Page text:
Louisiana and federal officials on Thursday held a town hall meeting to raise awareness of the dangers of financial exploitation of the elderly and new protections in state law that may make it easier to prevent.
"When people prey on the elderly, they are preying on our most vulnerable, when they should be enjoying that time in their life," Attorney General Jeff Landry said during the meeting in Baton Rouge, which hosted the acting leader of the nation’s consumer watchdog agency, Mick Mulvaney.
Financial exploitation against anyone 60 or older or adults with disabilities is a felony.
The Louisiana Legislature this year enhanced its laws regarding reporting suspected abuse. Under the new law that took effect Oct. 1, banks and other financial institutions have more authority to try to thwart abuse by delaying transactions or reporting suspicious activity to authorities without facing legal repercussions. It also encourages banks to train tellers and other employees signs to watch for, but doesn't require such training.
Robert Taylor, CEO of the Louisiana Bankers Association, said the new law will enhance the ability of financial institutions to act when they suspect a customer is being abused but is unable to speak up. "Often when an elderly person does have something happen to them, they are embarrassed," he said.
He said it will especially be helpful in rural communities that rely on community banks, where tellers are more familiar with customers.
"They are very aware of this," Taylor said. "This is a not uncommon thing."
Rep. Thomas Carmody, a Shreveport Republican who chairs the House Commerce Committee, sponsored the legislation. He said his mother is in her 80s and he would hate the thought of her falling prey to a scam.
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"You can see, just in our own individual worlds, we're all being targeted with spam and scams," he said. "The idea that our senior citizens would be exploited..."
Carmody said it was also important that the state walk a line between protecting individuals, while still protecting banking institutions from liability when they fail to prevent fraud.
"When we receive cases of exploitation, a lot of times they are family members," said Ebony Phillips, the manager of the Elderly Protective Services division in the Governor's Office of Elderly Affairs. "It affects them emotionally, as well as their long-term ability to live in the community and thrive successfully."
People who have their savings taken often don't have an option to earn it back, Phillips noted.
"The exploitation can be almost detrimental," she said.
Anthony Welcher, the head of the federal bureau's external affairs division, said financial exploitation is a growing problem but often hard to quantify as it is believed to be widely under-reported.
"It's really one that touches us or will touch our friends at some point in our lifetimes," he said. "Unfortunately, we don't know about it, many times, until it's too late."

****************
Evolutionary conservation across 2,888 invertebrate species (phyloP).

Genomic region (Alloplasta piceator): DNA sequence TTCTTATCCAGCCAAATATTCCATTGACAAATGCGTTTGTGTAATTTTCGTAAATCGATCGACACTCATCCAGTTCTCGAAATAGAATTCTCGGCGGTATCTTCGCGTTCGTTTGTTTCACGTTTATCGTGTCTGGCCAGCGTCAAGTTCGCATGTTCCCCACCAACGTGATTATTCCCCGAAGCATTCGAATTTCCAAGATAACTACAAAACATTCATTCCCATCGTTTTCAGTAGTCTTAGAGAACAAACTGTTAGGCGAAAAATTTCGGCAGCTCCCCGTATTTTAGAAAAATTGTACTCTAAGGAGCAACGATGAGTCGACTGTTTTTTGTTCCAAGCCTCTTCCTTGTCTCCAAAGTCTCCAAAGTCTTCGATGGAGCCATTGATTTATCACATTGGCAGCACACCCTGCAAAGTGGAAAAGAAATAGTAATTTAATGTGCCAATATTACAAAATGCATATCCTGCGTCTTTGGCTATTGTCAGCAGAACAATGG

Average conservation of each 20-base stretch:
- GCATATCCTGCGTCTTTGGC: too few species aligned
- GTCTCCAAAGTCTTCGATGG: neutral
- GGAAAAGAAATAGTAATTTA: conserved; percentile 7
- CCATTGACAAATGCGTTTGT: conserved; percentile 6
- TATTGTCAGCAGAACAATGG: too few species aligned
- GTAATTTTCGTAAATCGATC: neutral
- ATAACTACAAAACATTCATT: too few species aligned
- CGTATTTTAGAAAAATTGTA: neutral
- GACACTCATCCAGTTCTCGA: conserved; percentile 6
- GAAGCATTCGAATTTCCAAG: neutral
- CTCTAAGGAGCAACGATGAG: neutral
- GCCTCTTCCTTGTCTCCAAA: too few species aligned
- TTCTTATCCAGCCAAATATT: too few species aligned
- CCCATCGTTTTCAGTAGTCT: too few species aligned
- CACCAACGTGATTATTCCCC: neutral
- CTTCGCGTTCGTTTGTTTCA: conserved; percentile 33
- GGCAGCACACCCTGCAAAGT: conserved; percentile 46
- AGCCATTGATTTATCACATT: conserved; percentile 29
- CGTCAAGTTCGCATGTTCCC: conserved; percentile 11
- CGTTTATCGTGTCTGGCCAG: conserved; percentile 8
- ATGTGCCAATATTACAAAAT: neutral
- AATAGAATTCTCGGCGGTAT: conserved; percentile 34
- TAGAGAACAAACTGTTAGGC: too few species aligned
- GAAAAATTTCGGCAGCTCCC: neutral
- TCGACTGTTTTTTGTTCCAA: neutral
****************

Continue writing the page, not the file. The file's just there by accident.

Baton Rouge was the second stop on a tour that Mulvaney began shortly after President Donald Trump named him acting head of Consumer Financial Protection Bureau earlier this year.
Mulvaney, who also serves as Trump's budget director, has faced some pushback in the CFPB role, amid consumer advocates concerns that his priorities align more closely with business interests.
During Thursday's forum highlighting elder abuse, Mulvaney said his own family has been targeted by an apparent scam – one that is pretty commonly used against the seniors.
While Mulvaney and his wife and children were out of the country, Mulvaney's father received a call saying that one of his grandchildren had been in an accident and he needed to wire money immediately for the emergency. He called Mulvaney directly and discovered that there was no emergency and he had been targeted by scammers.
"Think about how sophisticated the scammers have got to be to do that," Mulvaney said of the details they knew of his family's whereabouts and how to contact the grandparents. "Very, very sophisticated, and, unfortunately, often very, very successful."
"The level of depravity of these folks knows no bounds," he added.
Jo-Ann Deal, supervisor of the Better Business Bureau's Monroe branch, said another common form of abuse happens when seniors give caretakers their debit cards and pin numbers to run errands. If that person takes advantage of the situation, it can be difficult for the senior to speak up about what is happening.
"It's a matter of educating and networking," she said. "Quite often seniors are reluctant to give out information when they know their own children or friends have taken advantage of them."
Deal said she heard of one local woman who had sent an "astronomical" amount of money to pay for someone she had been corresponding with to travel to Louisiana. Her case became known because a local law enforcement officer who was working part-time as airport security noticed that she had been sitting all day at the airport. The person she had given money to never arrived.
"She needed counseling after this was over," Deal said.
Harold Bartholomew, who prosecutes elder abuse cases in St. Tammany and Washington parishes, said he would encourage people who suspect exploitation is taking place to first reach out to the Office of Elderly Services. "The safest thing you can do is report," he said.
Most of the case workers in the Elderly Affairs office have a social work background, so may be more sensitive to vetting out potential cases, rather than law enforcement.
Phillips noted the office guarantees confidentiality and whistle blowers are shielded from lawsuits.